In this issue, I am following up on last week’s “Question on the Quad” to review my favorite bathrooms and attempt to justify their placements. I could talk about this subject for many inexhaustible days but I will limit myself to my subjective Top 3.

#3 Hathorn First Floor

This bathroom resembles some marine animals’ underwater den. I don’t actually know what colors the walls are because the lighting casts everything in a briny yellow-green sheen. The mirrors are small and rounded and ringed in stainless steel and resemble portholes. They can barely hold your face. What makes this bathroom so comfortable is the stall design. The walls are dark wood and provide you with almost total encapsulation. The walls leave only a three-inch gap at the bottom and reach so high that they block most of the colored dimness. So when you sit, you feel alone and untouchable, free to think and worry, without spectacle. The lights are on their last beats and their dying throbs are sort of spooky.

#2 Commons First Floor

This bathroom is beautifully aligned in a blue-gray color palette. In the stall when you look down at the flooring, you might notice how neatly the grouting and tiling is. The stall walls are very close to your person so that you might lean. Everything in here is soft: the colors, the electric hum, the lighting (which is parametric and does not create shadows). You remain in light and this bathroom is a very honest bathroom. The mirror is enormous and flattering. This bathroom wants you to feel good. My only complaint however, is its location. It is a more popular bathroom and so if you are looking for peace you will have a rather substantial chance of being here with another being or two.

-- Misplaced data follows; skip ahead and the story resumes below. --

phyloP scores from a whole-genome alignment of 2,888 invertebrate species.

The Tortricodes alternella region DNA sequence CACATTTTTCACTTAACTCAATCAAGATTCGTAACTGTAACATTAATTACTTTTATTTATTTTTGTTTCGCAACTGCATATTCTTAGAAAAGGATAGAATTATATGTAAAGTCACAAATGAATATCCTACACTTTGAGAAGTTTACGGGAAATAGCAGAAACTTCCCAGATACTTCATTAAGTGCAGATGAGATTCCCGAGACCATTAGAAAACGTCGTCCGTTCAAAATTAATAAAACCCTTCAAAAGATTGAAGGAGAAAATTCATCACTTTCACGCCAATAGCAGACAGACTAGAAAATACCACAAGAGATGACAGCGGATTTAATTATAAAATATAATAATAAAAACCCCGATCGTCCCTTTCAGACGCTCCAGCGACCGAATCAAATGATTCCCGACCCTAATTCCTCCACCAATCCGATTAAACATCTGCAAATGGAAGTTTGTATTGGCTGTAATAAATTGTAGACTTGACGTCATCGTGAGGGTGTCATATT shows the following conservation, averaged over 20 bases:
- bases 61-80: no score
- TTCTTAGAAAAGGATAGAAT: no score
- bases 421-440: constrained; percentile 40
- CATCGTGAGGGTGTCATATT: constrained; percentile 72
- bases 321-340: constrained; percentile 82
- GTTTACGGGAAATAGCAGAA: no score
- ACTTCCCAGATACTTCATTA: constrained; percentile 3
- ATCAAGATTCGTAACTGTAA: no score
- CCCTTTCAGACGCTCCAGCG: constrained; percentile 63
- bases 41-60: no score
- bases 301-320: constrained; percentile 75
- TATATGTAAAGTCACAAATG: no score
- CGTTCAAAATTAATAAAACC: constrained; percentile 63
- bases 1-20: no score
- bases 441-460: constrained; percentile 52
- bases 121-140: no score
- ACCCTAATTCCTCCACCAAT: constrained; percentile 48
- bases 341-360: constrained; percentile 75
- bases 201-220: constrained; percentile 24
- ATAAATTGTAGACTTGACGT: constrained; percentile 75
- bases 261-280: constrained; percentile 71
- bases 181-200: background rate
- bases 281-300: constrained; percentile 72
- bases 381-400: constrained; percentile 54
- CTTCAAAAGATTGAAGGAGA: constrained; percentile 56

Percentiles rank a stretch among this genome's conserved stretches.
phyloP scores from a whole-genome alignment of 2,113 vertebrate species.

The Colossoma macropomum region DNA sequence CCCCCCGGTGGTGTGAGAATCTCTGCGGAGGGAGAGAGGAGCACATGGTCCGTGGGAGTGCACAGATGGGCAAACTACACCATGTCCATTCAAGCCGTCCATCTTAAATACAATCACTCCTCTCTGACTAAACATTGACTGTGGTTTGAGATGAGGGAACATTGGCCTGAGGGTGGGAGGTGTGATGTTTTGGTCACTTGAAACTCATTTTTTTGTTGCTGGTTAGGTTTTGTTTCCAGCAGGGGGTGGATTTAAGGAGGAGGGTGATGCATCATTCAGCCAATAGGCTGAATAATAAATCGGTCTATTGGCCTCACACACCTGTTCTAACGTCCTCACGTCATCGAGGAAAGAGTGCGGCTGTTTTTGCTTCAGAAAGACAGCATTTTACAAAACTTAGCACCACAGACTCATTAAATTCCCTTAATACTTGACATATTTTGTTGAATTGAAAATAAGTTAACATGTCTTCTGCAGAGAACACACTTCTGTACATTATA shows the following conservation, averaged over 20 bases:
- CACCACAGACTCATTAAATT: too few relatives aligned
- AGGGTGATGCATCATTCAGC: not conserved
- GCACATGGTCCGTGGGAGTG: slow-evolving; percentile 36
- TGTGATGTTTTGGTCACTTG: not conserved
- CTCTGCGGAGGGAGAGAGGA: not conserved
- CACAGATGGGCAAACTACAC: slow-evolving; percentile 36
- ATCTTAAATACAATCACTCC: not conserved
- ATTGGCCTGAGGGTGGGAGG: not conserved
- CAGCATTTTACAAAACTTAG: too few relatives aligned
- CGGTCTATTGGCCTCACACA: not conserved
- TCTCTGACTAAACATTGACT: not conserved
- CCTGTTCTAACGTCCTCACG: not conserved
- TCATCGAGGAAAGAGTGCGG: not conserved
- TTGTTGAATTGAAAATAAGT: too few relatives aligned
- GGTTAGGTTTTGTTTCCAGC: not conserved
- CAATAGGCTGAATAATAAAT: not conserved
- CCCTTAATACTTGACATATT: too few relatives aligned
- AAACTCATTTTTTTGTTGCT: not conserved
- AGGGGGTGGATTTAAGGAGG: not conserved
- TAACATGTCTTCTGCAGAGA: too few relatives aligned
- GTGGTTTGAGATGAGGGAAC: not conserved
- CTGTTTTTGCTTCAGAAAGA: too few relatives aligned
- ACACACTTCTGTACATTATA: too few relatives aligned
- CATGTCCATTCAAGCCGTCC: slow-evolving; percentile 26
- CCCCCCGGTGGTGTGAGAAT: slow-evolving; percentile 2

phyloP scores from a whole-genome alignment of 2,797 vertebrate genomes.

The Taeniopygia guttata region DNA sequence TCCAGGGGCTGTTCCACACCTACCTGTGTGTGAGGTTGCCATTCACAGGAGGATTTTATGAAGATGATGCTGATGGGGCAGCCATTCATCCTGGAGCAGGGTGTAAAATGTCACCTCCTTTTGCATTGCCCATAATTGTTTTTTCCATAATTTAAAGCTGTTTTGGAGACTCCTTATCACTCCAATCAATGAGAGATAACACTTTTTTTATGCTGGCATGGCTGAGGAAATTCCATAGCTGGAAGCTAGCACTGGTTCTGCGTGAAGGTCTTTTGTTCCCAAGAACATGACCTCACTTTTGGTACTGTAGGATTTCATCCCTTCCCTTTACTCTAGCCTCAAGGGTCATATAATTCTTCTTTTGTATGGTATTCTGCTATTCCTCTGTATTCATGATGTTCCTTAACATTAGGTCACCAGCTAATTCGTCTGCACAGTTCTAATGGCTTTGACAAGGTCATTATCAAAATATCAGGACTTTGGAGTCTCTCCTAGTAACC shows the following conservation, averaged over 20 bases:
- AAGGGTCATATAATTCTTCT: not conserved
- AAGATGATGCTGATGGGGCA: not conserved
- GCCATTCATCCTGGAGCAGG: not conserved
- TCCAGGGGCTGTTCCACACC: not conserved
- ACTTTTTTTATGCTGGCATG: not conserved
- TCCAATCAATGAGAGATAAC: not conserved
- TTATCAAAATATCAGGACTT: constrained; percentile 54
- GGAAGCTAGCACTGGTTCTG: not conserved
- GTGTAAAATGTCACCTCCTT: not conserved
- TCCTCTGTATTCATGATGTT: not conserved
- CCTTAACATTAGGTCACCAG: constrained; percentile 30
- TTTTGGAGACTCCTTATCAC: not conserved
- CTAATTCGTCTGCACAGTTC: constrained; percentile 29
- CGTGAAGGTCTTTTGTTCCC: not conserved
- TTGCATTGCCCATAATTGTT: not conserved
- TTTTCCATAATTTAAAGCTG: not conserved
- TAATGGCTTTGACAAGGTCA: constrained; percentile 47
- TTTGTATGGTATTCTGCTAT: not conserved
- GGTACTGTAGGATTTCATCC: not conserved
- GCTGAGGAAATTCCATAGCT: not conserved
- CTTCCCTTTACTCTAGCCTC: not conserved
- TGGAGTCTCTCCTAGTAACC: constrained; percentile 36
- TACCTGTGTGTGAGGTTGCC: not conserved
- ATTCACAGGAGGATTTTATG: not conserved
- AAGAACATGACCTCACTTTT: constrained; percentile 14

A moment of pause before we begin. I have disagreements with including or considering single serve bathrooms on this expose. The single serve offers one thing and that is unbreachable privacy and if there’s anybody in the world who likes his privacy, and would understand how one might feel most comfortable in a bathroom that offers such, then it should be moi. The dilemma here is more aesthetic than anything else and it’s not that I have a problem with the theoretical single serve but I often disagree with the execution. My qualm arrives with the issue of space and its allotment. The single serve (let us say, the Hedge or Roger Williams restrooms, which are incredibly furnished and rather nice to be in regardless of how I feel about them dialectically) is often too large to enjoy. Of course the space is given to accommodate any handicapped individual (as is justly and duly given) but a bathroom with stalls, segmented and trim, is rather cozy I think. You remain at center, coddled and given bounds. For somebody who is frightened by no-structure and lack of routine the single serve in all of its space and possibility is terrifying, agoraphobia inducing. I am only trying to help you and wean you from any vacuous amount of space that might remind you of your objective size in relation to the realms and vacuums and oceans that we cannot fill, occupy or understand. I am projecting my fears unto you and this article. All of that being said however:

#1 Just near the OIE

These single serves are consistently recognized as the best on campus and often sit very fondly in the collective memory of everybody who has ever had the chance (pleasure) of visiting them. They are narrow and you are not overwhelmed with unnecessary square footage. What really seals it is the double door. You walk in and lock the door behind you. One layer of security. Before you, another door holding the toilet. Enter and lock it behind you and now you have two walls between you and whatever you’re running from unless you are running from yourself or love or the truth, in which case you’ve got to face it either way.

Some runner-ups include: Library Third Floor

People’s Choice Award: Library Second Floor (but only if you lock the whole thing)